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Middle East

Turkish minister calls on Kurdish prisoners to end hunger strikes

ANKARA: Turkey's justice minister urged hundreds of hunger-striking Kurdish prisoners Wednesday to end their protest, but did not comment on the strikers' demands.

"For the well-being of your body, your health, your families: give up this action," Justice Minister Sadullah Ergin said in front of reporters after a visit to the prison of Sincan on the outskirts of Ankara, where he held his first meeting with the strikers.

He said there were about 680 prisoners on hunger strike since mid-September in several Turkish jails. They were imprisoned for belonging to the armed rebels of the banned Kurdistan Workers' Party (PKK) or colluding with them.

Ergin emphasised that the conservative Islamist-oriented government "is working to ensure that this kind of activity is no longer necessary in Turkey".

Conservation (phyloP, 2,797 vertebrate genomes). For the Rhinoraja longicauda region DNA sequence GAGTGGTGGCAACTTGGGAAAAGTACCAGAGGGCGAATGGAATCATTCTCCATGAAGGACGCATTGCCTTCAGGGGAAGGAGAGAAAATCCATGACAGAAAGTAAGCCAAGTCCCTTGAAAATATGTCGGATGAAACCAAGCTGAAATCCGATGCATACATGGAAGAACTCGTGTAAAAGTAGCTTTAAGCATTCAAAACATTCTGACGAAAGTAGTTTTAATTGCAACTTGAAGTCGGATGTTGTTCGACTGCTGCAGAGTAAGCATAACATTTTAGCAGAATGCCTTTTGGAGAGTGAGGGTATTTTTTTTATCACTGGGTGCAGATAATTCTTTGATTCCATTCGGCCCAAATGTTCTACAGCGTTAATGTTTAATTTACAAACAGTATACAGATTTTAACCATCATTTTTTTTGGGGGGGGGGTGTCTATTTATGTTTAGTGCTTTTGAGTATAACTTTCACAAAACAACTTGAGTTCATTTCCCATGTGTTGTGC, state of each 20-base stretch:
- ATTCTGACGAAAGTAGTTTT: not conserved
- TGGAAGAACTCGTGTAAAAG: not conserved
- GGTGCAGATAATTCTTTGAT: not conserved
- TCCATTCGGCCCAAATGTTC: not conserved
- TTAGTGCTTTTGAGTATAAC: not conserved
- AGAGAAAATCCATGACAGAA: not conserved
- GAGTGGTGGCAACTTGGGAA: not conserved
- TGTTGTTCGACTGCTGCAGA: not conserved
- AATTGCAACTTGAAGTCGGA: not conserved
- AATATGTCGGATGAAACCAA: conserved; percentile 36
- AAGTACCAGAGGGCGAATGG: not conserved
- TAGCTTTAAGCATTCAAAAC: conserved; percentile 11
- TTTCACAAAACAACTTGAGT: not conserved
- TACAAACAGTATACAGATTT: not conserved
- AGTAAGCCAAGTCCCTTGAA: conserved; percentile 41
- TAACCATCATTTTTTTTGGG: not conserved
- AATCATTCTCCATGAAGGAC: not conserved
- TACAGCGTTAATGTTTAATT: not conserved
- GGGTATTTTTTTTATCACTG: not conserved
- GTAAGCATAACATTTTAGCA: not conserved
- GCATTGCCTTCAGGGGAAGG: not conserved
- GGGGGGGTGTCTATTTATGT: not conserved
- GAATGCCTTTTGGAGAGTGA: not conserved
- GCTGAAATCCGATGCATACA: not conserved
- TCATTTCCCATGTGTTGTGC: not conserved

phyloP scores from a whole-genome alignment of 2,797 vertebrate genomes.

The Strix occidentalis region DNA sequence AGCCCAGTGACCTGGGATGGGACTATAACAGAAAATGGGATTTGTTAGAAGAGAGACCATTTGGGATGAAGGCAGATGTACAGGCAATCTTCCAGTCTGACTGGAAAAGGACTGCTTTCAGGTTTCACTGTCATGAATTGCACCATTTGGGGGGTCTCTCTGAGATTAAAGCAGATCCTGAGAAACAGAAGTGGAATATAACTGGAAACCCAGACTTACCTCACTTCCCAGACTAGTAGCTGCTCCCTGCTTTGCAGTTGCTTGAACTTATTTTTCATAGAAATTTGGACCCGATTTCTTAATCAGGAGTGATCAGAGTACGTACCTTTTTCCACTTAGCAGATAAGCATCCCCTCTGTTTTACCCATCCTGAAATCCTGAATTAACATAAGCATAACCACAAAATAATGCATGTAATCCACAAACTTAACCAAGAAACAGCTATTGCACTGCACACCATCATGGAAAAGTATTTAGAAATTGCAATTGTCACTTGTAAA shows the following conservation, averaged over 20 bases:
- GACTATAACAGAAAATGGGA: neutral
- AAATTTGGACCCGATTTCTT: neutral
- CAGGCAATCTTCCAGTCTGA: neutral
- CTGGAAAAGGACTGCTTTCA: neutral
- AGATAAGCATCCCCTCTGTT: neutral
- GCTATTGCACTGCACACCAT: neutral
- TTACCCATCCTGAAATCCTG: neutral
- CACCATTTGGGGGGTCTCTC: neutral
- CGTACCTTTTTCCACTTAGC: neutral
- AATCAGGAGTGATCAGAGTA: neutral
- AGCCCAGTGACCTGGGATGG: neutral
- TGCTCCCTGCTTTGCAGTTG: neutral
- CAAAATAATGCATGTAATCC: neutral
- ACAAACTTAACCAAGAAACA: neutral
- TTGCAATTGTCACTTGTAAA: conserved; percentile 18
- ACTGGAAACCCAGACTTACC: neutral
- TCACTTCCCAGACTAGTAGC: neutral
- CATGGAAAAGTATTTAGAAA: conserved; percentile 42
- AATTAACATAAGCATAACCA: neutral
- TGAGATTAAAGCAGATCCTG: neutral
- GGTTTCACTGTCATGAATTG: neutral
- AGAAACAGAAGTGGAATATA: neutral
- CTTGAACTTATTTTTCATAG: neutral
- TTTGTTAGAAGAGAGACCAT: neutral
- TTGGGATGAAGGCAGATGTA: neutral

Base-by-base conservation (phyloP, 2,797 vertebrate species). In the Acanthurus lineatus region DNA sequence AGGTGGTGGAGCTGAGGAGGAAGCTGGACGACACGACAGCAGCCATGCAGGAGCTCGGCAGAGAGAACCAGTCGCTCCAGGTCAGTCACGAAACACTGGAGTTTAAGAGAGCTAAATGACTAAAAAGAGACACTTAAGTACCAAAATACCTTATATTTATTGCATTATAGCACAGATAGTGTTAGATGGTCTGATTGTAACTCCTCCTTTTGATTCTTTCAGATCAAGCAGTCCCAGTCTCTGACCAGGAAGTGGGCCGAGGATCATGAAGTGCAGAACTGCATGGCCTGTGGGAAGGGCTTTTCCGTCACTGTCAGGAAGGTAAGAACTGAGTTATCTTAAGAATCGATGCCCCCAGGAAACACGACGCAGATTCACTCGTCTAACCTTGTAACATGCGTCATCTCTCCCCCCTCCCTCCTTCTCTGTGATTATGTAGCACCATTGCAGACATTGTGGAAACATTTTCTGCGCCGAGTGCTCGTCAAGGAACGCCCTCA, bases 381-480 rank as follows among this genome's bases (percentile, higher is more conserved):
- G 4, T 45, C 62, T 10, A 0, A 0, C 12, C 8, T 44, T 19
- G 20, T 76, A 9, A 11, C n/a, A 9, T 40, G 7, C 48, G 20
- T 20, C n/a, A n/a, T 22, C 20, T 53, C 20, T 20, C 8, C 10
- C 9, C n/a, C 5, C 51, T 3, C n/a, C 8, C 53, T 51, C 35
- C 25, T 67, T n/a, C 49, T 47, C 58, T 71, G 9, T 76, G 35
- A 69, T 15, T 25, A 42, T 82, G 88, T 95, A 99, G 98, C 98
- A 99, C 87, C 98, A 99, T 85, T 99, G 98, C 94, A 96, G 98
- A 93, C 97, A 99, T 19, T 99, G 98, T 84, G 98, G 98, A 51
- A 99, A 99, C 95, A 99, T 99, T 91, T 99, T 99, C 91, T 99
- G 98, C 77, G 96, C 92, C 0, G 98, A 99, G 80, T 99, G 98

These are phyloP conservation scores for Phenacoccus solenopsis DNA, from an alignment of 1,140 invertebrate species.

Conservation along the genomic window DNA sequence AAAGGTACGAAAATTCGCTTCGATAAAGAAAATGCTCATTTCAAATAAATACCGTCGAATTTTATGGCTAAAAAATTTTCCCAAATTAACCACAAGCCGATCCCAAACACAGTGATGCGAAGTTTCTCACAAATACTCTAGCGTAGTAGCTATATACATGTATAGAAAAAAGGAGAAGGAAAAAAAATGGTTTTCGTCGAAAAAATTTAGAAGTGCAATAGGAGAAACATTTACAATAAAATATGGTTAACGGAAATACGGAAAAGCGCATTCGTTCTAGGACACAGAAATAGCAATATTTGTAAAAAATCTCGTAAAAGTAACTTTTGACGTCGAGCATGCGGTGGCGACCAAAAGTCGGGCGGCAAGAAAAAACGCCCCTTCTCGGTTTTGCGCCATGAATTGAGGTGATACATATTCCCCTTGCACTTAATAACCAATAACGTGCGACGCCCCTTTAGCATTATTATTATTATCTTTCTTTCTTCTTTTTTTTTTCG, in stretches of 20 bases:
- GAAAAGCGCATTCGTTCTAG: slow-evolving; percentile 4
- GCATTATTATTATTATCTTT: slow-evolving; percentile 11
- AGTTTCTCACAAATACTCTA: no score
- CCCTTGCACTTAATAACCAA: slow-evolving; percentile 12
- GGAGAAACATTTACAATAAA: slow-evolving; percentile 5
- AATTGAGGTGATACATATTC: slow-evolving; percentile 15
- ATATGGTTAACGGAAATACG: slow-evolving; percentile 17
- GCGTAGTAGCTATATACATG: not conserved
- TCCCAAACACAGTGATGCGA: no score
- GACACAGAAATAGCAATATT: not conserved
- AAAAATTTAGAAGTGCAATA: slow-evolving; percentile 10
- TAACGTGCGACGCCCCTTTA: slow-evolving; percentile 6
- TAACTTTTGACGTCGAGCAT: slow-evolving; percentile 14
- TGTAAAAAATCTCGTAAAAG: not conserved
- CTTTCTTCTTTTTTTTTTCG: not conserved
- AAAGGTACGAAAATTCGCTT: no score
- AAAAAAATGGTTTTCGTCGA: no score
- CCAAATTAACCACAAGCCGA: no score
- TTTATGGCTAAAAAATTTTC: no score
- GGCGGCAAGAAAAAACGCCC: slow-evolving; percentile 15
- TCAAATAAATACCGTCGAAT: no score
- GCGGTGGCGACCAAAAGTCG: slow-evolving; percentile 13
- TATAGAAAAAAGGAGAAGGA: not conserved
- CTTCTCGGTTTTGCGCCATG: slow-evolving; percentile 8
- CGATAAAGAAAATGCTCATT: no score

"Initiatives are underway," he said but did not say whether the government planned to answer the strikers' demands.

The strike was launched on September 12 by several dozen Kurdish detainees and spread throughout the Turkish prison system. Pro-Kurd organisations say the prisoners' health is getting worse.

They are calling for the release of PKK leader Abdullah Ocalan, who has been in prison in northwest Turkey since 1999. They are also demanding a complete end to restrictions on the use of the Kurdish language and protesting against their detention.

"Their voice has been heard. The objective has been reached," said Ergin.

The strikers include several leaders of the chief Kurdish party, the Kurdish Peace and Democracy Party (BDP). More than 30 mayors, six lawmakers and 56 DBP council members are currently behind bars.

Police meanwhile used tear gas to break up a rally of about 300 people in support of the hunger strikers outside a women's prison in Istanbul's Bakirkoy district, television reports said.

The Turkish justice system last year began a legal offensive against political offshoots of the PKK, putting hundreds in jail, among them journalists and prominent political figures.

Since 1980 at least 144 prisoners in Turkey have died in hunger strikes, according to a statement from Turkish human rights association.

 

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